The World Health Organization (WHO) recommends a safe sound limit of not more than140 decibels for adults, and120 decibels for children. Since the impact of sound varies in line with the distance from its source, if a fireworks explodes at 170 decibels, you need to be 15 to 20 meters away to be within safe sound limits. Children would have to stand 50 to 60 meters away, as their ear canals are narrower and sound impact is louder. Infants should not be exposed to fireworks.

Some other eco-friendly options that you could introduce in your home this Diwali and help reduce your carbon footprint on the planet include lighting up the home and yard with small earthen lamps called diyas, in place of the electric bulbs that are now in vogue. Though earthen lamps need oil for illumination, the pollution is negligible and electricity consumption is nil.

Substituting scented candles and electric diyas with the good old earthen oil-diyas that are made from clay and other ‘green’ materials also helps in conservation as they can be used many times over and are compostable. Remember, the candle diyas now popular can be used only once and are petroleum based. They also release toxins while burning which affects air quality.

Decorate the entrance floor with colorful patterns (rangolis) using natural dyes in place of chemical colors. Instead of the artificial rangoli color powders that are readily available in the market, make a rangoli out of fresh flowers or make the floor designs with traditional and natural ingredients, such as rice paste or dry rice flour. Also, use energy conserving LED and CFL lamps instead of incandescent bulbs inside homes.

Employ your creativity to design handcrafted decorative door hangings (torans) including using bright and colorful dupattas and sarees, rather than the plasticky choices available now, are definitely better options to celebrating this festival of light in an eco-friendly manner.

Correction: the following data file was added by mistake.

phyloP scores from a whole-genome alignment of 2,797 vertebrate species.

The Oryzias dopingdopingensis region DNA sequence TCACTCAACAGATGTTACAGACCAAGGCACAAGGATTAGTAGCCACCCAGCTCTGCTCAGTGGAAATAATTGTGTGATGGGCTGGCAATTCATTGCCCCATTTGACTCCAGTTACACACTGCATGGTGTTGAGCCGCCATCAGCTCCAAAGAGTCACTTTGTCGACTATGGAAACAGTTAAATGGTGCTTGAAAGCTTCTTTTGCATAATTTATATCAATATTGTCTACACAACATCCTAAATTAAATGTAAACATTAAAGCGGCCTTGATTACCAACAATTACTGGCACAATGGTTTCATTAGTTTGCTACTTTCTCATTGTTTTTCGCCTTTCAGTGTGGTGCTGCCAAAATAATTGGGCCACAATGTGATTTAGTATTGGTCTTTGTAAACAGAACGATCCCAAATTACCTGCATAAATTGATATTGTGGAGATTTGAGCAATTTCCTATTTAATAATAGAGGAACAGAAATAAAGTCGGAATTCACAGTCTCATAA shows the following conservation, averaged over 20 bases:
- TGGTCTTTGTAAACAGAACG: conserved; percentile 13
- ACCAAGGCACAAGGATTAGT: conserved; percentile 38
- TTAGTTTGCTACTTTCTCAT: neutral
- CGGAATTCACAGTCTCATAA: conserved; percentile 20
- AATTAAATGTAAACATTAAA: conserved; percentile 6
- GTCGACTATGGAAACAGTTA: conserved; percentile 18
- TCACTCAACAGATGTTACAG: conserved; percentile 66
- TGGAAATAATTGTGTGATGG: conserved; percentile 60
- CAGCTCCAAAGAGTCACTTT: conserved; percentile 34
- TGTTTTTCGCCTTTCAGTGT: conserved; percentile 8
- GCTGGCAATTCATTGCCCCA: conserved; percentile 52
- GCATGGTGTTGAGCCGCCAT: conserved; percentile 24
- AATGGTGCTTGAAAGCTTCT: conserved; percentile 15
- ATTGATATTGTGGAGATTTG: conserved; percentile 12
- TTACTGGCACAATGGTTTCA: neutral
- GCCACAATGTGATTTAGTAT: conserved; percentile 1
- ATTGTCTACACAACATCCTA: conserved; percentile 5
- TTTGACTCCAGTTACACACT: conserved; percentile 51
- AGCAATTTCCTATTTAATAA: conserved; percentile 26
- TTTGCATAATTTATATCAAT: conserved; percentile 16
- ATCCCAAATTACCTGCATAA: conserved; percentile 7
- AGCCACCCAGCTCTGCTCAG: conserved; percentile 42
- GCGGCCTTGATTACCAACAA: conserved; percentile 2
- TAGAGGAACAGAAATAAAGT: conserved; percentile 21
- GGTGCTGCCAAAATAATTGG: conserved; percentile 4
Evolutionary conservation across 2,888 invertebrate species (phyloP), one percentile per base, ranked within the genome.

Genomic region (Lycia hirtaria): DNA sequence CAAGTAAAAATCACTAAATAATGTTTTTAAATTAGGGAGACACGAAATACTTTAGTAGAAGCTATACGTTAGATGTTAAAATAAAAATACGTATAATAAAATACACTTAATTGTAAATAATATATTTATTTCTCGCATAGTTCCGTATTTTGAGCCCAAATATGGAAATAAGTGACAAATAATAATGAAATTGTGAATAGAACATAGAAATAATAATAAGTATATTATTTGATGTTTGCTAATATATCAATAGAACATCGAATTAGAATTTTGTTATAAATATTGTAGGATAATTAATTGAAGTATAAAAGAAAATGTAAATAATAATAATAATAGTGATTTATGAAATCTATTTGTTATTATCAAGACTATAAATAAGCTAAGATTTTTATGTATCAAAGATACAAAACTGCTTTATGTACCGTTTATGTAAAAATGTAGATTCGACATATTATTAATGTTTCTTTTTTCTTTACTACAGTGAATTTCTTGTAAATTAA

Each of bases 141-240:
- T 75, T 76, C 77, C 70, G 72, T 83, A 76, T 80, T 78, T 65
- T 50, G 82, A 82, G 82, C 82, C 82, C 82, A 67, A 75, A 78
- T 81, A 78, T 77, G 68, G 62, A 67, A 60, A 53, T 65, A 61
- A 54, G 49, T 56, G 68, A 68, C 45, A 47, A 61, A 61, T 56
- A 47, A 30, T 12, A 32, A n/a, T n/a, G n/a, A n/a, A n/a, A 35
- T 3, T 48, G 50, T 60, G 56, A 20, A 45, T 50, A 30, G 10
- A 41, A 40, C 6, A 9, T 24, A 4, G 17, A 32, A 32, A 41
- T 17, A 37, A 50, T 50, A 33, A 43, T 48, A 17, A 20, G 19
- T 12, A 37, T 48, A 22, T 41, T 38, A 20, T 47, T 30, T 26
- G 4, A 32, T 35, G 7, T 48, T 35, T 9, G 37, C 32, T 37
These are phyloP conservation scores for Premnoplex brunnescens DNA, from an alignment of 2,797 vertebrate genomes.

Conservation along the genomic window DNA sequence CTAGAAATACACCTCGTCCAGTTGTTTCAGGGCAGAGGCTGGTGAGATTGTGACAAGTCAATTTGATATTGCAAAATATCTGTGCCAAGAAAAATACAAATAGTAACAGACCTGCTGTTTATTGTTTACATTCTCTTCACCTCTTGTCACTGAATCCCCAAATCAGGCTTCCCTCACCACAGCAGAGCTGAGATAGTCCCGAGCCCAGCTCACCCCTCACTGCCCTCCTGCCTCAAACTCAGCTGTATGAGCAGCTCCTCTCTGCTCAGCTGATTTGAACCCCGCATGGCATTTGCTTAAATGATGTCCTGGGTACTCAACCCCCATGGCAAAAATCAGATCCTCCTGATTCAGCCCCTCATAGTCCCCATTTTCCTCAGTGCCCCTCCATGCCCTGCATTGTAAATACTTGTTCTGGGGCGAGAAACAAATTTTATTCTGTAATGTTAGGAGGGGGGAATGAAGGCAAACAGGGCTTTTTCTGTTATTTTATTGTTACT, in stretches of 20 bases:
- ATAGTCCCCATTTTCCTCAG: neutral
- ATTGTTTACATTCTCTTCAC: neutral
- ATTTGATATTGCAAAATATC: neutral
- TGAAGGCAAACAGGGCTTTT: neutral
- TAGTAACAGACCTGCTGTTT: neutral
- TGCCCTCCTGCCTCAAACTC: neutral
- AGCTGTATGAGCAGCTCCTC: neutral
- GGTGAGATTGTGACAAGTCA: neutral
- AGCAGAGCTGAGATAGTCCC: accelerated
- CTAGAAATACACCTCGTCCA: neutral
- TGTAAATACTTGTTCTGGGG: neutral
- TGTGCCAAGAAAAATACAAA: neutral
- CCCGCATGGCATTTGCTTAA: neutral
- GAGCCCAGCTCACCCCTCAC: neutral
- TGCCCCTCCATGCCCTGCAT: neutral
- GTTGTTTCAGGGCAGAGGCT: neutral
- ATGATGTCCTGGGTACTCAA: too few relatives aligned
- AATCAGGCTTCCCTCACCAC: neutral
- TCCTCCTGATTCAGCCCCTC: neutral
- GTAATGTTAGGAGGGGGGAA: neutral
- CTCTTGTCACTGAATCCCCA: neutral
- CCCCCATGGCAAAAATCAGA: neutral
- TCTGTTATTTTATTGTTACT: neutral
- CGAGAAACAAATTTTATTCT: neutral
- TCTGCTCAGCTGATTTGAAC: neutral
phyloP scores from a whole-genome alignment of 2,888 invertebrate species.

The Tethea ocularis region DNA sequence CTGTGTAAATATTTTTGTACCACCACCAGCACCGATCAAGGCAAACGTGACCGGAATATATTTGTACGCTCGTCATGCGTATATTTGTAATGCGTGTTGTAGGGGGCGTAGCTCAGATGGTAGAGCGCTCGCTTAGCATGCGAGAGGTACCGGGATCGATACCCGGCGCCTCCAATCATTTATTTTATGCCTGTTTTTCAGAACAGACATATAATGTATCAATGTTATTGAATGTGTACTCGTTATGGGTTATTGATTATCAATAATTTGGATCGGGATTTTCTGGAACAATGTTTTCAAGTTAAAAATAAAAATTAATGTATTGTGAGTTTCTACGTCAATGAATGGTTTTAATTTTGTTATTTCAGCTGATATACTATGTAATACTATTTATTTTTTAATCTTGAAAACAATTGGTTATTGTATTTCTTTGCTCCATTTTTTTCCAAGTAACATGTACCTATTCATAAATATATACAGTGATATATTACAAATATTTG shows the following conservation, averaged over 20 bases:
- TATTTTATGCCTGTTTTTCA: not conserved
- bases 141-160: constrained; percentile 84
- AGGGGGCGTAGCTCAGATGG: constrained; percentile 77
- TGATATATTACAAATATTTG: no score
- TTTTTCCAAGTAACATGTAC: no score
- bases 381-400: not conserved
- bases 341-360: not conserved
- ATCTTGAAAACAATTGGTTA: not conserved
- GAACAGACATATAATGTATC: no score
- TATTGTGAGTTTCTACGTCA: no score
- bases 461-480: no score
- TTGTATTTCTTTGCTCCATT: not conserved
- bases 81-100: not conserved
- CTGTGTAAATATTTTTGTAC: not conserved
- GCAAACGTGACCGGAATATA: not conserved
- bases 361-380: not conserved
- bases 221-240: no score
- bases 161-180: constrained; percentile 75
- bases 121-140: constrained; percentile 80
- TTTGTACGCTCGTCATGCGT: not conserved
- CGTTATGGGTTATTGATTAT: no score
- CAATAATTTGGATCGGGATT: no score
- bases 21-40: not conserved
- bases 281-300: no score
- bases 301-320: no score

Here are a few more ways to go green this Diwali without dimming the brilliance and glitter of the festival in any significant way.

Green alternatives to crackers: Use colored balloons in festive colors of red, yellow, green and orange, and fill them with glitter and small bits of colored paper. Burst the balloons and dance in the glitter rain with your family and friends. It may not have the bang of traditional fireworks but it also leaves no environmental damage.

Reduce use of plastic bags: When exchanging gifts make sure not to pack them in plastic backed gift wrappings or carry them in plastic gift bags, instead use your creativity to come up with natural wrapping and present the gifts in cloth bags.

Make sweets at home: Spend a little extra time in the kitchen before the festivities start and make the sweets and other delicacies at home. Share them with your neighbors and friends in steel and glass plates, or compostable paper plates. It may be more convenient to just buy them from the sweet shop next door, but think about the wasteful packaging that comes with it and the artificial colors and dressings used on them.

’Making the upcoming Diwali celebrations a ‘green’ one, will be your small contribution to protecting the environment, to sustainability, and to ensuring a safer, livable planet for generations to come.

Read Today's News TODAY... on our Telegram Channel click here to join and receive all the latest updates